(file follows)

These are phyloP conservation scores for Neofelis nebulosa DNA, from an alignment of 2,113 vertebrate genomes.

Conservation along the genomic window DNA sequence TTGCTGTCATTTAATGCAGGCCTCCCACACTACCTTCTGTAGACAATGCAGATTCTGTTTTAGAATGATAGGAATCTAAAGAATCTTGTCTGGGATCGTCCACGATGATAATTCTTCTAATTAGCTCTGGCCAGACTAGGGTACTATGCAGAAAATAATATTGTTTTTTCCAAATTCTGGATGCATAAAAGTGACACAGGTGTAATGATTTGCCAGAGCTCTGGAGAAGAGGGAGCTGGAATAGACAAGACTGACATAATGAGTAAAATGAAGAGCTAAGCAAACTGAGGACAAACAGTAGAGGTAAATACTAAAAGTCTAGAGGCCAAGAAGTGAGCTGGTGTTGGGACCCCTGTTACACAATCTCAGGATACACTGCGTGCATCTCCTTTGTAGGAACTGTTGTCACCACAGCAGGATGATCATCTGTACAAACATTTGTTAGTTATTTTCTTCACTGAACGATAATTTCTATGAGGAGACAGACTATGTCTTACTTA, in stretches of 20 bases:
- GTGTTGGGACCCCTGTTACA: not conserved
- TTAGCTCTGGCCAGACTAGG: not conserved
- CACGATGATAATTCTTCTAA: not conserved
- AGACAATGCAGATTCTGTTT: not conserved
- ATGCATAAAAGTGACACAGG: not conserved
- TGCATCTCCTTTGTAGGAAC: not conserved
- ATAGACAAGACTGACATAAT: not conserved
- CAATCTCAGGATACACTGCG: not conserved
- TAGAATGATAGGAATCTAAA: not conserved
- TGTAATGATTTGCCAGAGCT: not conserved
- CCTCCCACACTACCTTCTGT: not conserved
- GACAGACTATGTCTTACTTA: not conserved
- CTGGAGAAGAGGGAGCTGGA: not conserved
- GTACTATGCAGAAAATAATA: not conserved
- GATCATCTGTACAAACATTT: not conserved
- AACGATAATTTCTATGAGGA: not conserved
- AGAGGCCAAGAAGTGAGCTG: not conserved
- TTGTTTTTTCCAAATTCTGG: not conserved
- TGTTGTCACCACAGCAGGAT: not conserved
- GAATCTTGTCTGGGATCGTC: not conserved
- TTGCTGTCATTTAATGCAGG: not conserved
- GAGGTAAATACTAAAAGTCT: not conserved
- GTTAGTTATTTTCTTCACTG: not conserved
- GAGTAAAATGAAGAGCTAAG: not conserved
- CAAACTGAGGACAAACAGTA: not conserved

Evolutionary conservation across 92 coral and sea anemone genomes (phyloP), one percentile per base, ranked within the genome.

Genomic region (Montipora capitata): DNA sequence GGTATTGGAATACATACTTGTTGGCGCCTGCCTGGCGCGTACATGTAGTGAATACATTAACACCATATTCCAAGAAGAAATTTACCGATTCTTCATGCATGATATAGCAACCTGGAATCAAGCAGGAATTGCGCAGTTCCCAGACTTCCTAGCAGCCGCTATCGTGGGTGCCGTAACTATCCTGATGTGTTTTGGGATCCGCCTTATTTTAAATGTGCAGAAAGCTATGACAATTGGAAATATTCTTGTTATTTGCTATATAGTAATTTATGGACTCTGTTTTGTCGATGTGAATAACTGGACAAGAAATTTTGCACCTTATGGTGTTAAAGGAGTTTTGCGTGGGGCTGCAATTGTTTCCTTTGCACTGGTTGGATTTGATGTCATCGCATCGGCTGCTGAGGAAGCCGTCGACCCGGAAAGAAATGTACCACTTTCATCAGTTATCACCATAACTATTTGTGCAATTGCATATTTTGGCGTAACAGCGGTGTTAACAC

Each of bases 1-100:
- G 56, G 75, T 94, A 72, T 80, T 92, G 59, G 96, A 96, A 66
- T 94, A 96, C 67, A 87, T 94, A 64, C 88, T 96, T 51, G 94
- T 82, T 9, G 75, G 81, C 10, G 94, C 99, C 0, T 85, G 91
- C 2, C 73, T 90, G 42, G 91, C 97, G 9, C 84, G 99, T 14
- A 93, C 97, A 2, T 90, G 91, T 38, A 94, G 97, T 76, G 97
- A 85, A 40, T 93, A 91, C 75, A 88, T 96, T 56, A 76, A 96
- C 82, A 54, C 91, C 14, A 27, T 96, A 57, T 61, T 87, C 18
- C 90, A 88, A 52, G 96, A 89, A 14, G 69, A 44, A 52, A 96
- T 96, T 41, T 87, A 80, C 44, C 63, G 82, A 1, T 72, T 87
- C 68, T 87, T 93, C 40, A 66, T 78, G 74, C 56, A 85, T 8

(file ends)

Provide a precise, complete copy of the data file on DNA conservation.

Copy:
These are phyloP conservation scores for Neofelis nebulosa DNA, from an alignment of 2,113 vertebrate genomes.

Conservation along the genomic window DNA sequence TTGCTGTCATTTAATGCAGGCCTCCCACACTACCTTCTGTAGACAATGCAGATTCTGTTTTAGAATGATAGGAATCTAAAGAATCTTGTCTGGGATCGTCCACGATGATAATTCTTCTAATTAGCTCTGGCCAGACTAGGGTACTATGCAGAAAATAATATTGTTTTTTCCAAATTCTGGATGCATAAAAGTGACACAGGTGTAATGATTTGCCAGAGCTCTGGAGAAGAGGGAGCTGGAATAGACAAGACTGACATAATGAGTAAAATGAAGAGCTAAGCAAACTGAGGACAAACAGTAGAGGTAAATACTAAAAGTCTAGAGGCCAAGAAGTGAGCTGGTGTTGGGACCCCTGTTACACAATCTCAGGATACACTGCGTGCATCTCCTTTGTAGGAACTGTTGTCACCACAGCAGGATGATCATCTGTACAAACATTTGTTAGTTATTTTCTTCACTGAACGATAATTTCTATGAGGAGACAGACTATGTCTTACTTA, in stretches of 20 bases:
- GTGTTGGGACCCCTGTTACA: not conserved
- TTAGCTCTGGCCAGACTAGG: not conserved
- CACGATGATAATTCTTCTAA: not conserved
- AGACAATGCAGATTCTGTTT: not conserved
- ATGCATAAAAGTGACACAGG: not conserved
- TGCATCTCCTTTGTAGGAAC: not conserved
- ATAGACAAGACTGACATAAT: not conserved
- CAATCTCAGGATACACTGCG: not conserved
- TAGAATGATAGGAATCTAAA: not conserved
- TGTAATGATTTGCCAGAGCT: not conserved
- CCTCCCACACTACCTTCTGT: not conserved
- GACAGACTATGTCTTACTTA: not conserved
- CTGGAGAAGAGGGAGCTGGA: not conserved
- GTACTATGCAGAAAATAATA: not conserved
- GATCATCTGTACAAACATTT: not conserved
- AACGATAATTTCTATGAGGA: not conserved
- AGAGGCCAAGAAGTGAGCTG: not conserved
- TTGTTTTTTCCAAATTCTGG: not conserved
- TGTTGTCACCACAGCAGGAT: not conserved
- GAATCTTGTCTGGGATCGTC: not conserved
- TTGCTGTCATTTAATGCAGG: not conserved
- GAGGTAAATACTAAAAGTCT: not conserved
- GTTAGTTATTTTCTTCACTG: not conserved
- GAGTAAAATGAAGAGCTAAG: not conserved
- CAAACTGAGGACAAACAGTA: not conserved

Evolutionary conservation across 92 coral and sea anemone genomes (phyloP), one percentile per base, ranked within the genome.

Genomic region (Montipora capitata): DNA sequence GGTATTGGAATACATACTTGTTGGCGCCTGCCTGGCGCGTACATGTAGTGAATACATTAACACCATATTCCAAGAAGAAATTTACCGATTCTTCATGCATGATATAGCAACCTGGAATCAAGCAGGAATTGCGCAGTTCCCAGACTTCCTAGCAGCCGCTATCGTGGGTGCCGTAACTATCCTGATGTGTTTTGGGATCCGCCTTATTTTAAATGTGCAGAAAGCTATGACAATTGGAAATATTCTTGTTATTTGCTATATAGTAATTTATGGACTCTGTTTTGTCGATGTGAATAACTGGACAAGAAATTTTGCACCTTATGGTGTTAAAGGAGTTTTGCGTGGGGCTGCAATTGTTTCCTTTGCACTGGTTGGATTTGATGTCATCGCATCGGCTGCTGAGGAAGCCGTCGACCCGGAAAGAAATGTACCACTTTCATCAGTTATCACCATAACTATTTGTGCAATTGCATATTTTGGCGTAACAGCGGTGTTAACAC

Each of bases 1-100:
- G 56, G 75, T 94, A 72, T 80, T 92, G 59, G 96, A 96, A 66
- T 94, A 96, C 67, A 87, T 94, A 64, C 88, T 96, T 51, G 94
- T 82, T 9, G 75, G 81, C 10, G 94, C 99, C 0, T 85, G 91
- C 2, C 73, T 90, G 42, G 91, C 97, G 9, C 84, G 99, T 14
- A 93, C 97, A 2, T 90, G 91, T 38, A 94, G 97, T 76, G 97
- A 85, A 40, T 93, A 91, C 75, A 88, T 96, T 56, A 76, A 96
- C 82, A 54, C 91, C 14, A 27, T 96, A 57, T 61, T 87, C 18
- C 90, A 88, A 52, G 96, A 89, A 14, G 69, A 44, A 52, A 96
- T 96, T 41, T 87, A 80, C 44, C 63, G 82, A 1, T 72, T 87
- C 68, T 87, T 93, C 40, A 66, T 78, G 74, C 56, A 85, T 8